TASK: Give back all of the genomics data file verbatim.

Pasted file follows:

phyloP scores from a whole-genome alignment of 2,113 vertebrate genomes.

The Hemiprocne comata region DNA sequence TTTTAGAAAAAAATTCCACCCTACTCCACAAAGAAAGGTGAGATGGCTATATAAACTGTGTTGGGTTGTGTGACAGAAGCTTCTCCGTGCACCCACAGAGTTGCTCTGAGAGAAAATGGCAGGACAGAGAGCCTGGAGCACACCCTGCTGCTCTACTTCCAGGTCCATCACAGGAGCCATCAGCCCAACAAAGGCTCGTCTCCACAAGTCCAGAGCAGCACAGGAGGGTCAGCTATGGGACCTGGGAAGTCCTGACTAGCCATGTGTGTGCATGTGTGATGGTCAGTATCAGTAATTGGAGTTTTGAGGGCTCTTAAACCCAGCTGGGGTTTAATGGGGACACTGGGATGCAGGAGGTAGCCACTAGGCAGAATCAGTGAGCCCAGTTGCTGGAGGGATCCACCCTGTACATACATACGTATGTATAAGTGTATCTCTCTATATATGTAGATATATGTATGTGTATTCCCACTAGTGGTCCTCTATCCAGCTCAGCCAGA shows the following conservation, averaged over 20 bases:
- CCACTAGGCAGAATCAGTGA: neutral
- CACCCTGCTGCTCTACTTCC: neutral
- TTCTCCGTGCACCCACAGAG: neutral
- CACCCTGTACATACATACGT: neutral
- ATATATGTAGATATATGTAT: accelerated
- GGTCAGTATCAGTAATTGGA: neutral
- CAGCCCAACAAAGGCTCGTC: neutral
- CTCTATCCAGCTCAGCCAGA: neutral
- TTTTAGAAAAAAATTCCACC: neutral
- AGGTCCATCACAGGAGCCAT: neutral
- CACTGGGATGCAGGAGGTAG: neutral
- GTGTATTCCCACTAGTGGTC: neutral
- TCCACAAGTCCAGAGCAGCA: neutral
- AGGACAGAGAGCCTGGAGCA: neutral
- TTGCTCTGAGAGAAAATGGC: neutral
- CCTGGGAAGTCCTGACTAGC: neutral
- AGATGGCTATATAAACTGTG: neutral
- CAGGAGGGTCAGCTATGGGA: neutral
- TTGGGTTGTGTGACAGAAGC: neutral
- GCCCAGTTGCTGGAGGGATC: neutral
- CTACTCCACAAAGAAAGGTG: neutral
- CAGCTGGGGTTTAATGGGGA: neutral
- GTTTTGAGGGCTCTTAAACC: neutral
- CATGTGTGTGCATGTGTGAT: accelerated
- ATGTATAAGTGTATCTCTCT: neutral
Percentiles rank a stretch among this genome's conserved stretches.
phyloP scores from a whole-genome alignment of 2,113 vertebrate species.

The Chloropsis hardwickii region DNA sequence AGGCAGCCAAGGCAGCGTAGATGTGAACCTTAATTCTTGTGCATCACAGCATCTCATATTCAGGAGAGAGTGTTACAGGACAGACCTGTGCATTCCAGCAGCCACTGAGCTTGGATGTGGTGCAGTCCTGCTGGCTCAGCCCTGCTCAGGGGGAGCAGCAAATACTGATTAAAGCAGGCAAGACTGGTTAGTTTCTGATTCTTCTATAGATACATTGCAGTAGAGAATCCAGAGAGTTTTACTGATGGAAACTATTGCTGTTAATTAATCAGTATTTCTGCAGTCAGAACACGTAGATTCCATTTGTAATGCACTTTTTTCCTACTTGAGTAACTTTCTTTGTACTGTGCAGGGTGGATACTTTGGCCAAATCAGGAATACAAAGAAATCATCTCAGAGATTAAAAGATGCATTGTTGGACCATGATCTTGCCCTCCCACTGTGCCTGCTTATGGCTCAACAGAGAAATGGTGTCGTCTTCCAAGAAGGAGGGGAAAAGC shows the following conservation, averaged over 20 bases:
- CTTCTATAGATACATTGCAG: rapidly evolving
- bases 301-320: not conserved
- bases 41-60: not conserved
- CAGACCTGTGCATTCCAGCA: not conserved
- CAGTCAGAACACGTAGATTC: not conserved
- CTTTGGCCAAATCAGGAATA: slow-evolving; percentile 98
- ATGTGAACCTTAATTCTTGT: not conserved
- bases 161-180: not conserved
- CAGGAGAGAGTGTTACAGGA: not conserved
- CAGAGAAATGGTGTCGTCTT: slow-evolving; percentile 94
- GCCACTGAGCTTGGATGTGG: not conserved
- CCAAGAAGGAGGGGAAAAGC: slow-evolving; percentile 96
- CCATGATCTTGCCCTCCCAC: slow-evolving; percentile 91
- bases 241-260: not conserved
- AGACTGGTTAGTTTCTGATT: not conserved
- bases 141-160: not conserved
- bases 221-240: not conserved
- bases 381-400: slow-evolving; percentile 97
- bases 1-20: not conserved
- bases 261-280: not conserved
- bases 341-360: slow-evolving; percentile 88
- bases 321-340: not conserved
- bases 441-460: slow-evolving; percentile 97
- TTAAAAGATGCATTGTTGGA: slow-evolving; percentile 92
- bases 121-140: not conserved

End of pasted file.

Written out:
phyloP scores from a whole-genome alignment of 2,113 vertebrate genomes.

The Hemiprocne comata region DNA sequence TTTTAGAAAAAAATTCCACCCTACTCCACAAAGAAAGGTGAGATGGCTATATAAACTGTGTTGGGTTGTGTGACAGAAGCTTCTCCGTGCACCCACAGAGTTGCTCTGAGAGAAAATGGCAGGACAGAGAGCCTGGAGCACACCCTGCTGCTCTACTTCCAGGTCCATCACAGGAGCCATCAGCCCAACAAAGGCTCGTCTCCACAAGTCCAGAGCAGCACAGGAGGGTCAGCTATGGGACCTGGGAAGTCCTGACTAGCCATGTGTGTGCATGTGTGATGGTCAGTATCAGTAATTGGAGTTTTGAGGGCTCTTAAACCCAGCTGGGGTTTAATGGGGACACTGGGATGCAGGAGGTAGCCACTAGGCAGAATCAGTGAGCCCAGTTGCTGGAGGGATCCACCCTGTACATACATACGTATGTATAAGTGTATCTCTCTATATATGTAGATATATGTATGTGTATTCCCACTAGTGGTCCTCTATCCAGCTCAGCCAGA shows the following conservation, averaged over 20 bases:
- CCACTAGGCAGAATCAGTGA: neutral
- CACCCTGCTGCTCTACTTCC: neutral
- TTCTCCGTGCACCCACAGAG: neutral
- CACCCTGTACATACATACGT: neutral
- ATATATGTAGATATATGTAT: accelerated
- GGTCAGTATCAGTAATTGGA: neutral
- CAGCCCAACAAAGGCTCGTC: neutral
- CTCTATCCAGCTCAGCCAGA: neutral
- TTTTAGAAAAAAATTCCACC: neutral
- AGGTCCATCACAGGAGCCAT: neutral
- CACTGGGATGCAGGAGGTAG: neutral
- GTGTATTCCCACTAGTGGTC: neutral
- TCCACAAGTCCAGAGCAGCA: neutral
- AGGACAGAGAGCCTGGAGCA: neutral
- TTGCTCTGAGAGAAAATGGC: neutral
- CCTGGGAAGTCCTGACTAGC: neutral
- AGATGGCTATATAAACTGTG: neutral
- CAGGAGGGTCAGCTATGGGA: neutral
- TTGGGTTGTGTGACAGAAGC: neutral
- GCCCAGTTGCTGGAGGGATC: neutral
- CTACTCCACAAAGAAAGGTG: neutral
- CAGCTGGGGTTTAATGGGGA: neutral
- GTTTTGAGGGCTCTTAAACC: neutral
- CATGTGTGTGCATGTGTGAT: accelerated
- ATGTATAAGTGTATCTCTCT: neutral
Percentiles rank a stretch among this genome's conserved stretches.
phyloP scores from a whole-genome alignment of 2,113 vertebrate species.

The Chloropsis hardwickii region DNA sequence AGGCAGCCAAGGCAGCGTAGATGTGAACCTTAATTCTTGTGCATCACAGCATCTCATATTCAGGAGAGAGTGTTACAGGACAGACCTGTGCATTCCAGCAGCCACTGAGCTTGGATGTGGTGCAGTCCTGCTGGCTCAGCCCTGCTCAGGGGGAGCAGCAAATACTGATTAAAGCAGGCAAGACTGGTTAGTTTCTGATTCTTCTATAGATACATTGCAGTAGAGAATCCAGAGAGTTTTACTGATGGAAACTATTGCTGTTAATTAATCAGTATTTCTGCAGTCAGAACACGTAGATTCCATTTGTAATGCACTTTTTTCCTACTTGAGTAACTTTCTTTGTACTGTGCAGGGTGGATACTTTGGCCAAATCAGGAATACAAAGAAATCATCTCAGAGATTAAAAGATGCATTGTTGGACCATGATCTTGCCCTCCCACTGTGCCTGCTTATGGCTCAACAGAGAAATGGTGTCGTCTTCCAAGAAGGAGGGGAAAAGC shows the following conservation, averaged over 20 bases:
- CTTCTATAGATACATTGCAG: rapidly evolving
- bases 301-320: not conserved
- bases 41-60: not conserved
- CAGACCTGTGCATTCCAGCA: not conserved
- CAGTCAGAACACGTAGATTC: not conserved
- CTTTGGCCAAATCAGGAATA: slow-evolving; percentile 98
- ATGTGAACCTTAATTCTTGT: not conserved
- bases 161-180: not conserved
- CAGGAGAGAGTGTTACAGGA: not conserved
- CAGAGAAATGGTGTCGTCTT: slow-evolving; percentile 94
- GCCACTGAGCTTGGATGTGG: not conserved
- CCAAGAAGGAGGGGAAAAGC: slow-evolving; percentile 96
- CCATGATCTTGCCCTCCCAC: slow-evolving; percentile 91
- bases 241-260: not conserved
- AGACTGGTTAGTTTCTGATT: not conserved
- bases 141-160: not conserved
- bases 221-240: not conserved
- bases 381-400: slow-evolving; percentile 97
- bases 1-20: not conserved
- bases 261-280: not conserved
- bases 341-360: slow-evolving; percentile 88
- bases 321-340: not conserved
- bases 441-460: slow-evolving; percentile 97
- TTAAAAGATGCATTGTTGGA: slow-evolving; percentile 92
- bases 121-140: not conserved